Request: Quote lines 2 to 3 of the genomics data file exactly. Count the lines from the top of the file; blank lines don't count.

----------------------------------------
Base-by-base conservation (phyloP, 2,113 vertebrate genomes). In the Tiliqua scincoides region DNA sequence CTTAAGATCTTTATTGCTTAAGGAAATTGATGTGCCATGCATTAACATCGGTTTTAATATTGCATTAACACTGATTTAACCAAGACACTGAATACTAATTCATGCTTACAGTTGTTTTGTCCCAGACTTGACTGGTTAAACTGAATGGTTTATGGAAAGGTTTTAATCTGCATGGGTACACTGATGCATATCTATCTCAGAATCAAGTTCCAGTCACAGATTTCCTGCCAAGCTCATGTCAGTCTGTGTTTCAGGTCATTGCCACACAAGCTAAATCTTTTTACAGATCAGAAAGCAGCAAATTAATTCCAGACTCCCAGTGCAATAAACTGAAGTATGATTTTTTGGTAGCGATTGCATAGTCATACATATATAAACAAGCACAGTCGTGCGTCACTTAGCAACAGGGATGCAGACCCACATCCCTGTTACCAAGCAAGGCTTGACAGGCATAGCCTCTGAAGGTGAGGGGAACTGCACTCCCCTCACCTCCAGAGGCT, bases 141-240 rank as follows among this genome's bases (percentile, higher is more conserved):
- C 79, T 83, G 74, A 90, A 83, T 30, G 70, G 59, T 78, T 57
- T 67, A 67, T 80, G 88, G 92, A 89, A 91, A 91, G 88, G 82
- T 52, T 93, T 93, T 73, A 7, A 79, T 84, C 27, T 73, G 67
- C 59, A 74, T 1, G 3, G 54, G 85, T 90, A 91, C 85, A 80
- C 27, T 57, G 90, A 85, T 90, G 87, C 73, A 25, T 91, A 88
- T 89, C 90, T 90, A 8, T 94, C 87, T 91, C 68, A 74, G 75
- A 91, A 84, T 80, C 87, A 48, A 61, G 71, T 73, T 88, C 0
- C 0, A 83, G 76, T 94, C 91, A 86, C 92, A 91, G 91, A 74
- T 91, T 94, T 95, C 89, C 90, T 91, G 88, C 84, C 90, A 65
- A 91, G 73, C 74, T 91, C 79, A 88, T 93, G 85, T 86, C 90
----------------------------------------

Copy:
- C 79, T 83, G 74, A 90, A 83, T 30, G 70, G 59, T 78, T 57
- T 67, A 67, T 80, G 88, G 92, A 89, A 91, A 91, G 88, G 82